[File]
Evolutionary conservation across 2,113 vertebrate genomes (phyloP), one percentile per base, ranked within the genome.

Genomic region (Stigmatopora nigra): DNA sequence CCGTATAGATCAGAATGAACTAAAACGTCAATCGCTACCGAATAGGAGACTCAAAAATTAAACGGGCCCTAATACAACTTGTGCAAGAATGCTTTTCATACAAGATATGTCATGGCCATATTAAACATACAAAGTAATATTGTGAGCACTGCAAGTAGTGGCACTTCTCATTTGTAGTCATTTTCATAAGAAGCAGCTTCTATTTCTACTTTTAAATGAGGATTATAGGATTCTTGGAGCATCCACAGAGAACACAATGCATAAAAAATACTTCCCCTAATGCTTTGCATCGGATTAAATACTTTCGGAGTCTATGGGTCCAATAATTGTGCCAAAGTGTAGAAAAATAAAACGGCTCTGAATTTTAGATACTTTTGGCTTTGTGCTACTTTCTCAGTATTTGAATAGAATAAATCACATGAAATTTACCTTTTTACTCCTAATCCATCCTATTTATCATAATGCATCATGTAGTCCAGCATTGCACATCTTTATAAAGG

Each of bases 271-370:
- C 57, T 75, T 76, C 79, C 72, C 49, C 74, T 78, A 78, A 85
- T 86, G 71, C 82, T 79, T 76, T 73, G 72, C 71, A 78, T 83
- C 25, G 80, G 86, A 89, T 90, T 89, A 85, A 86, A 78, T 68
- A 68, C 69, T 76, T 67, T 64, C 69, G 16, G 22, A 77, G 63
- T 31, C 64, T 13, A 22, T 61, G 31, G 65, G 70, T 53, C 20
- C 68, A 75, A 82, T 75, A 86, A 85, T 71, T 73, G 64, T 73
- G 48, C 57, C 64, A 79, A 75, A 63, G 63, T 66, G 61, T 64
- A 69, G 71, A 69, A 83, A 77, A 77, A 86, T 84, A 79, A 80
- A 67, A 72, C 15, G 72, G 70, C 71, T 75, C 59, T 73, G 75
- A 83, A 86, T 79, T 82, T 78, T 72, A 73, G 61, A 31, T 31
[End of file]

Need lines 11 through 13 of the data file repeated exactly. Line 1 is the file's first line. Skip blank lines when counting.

- A 69, G 71, A 69, A 83, A 77, A 77, A 86, T 84, A 79, A 80
- A 67, A 72, C 15, G 72, G 70, C 71, T 75, C 59, T 73, G 75
- A 83, A 86, T 79, T 82, T 78, T 72, A 73, G 61, A 31, T 31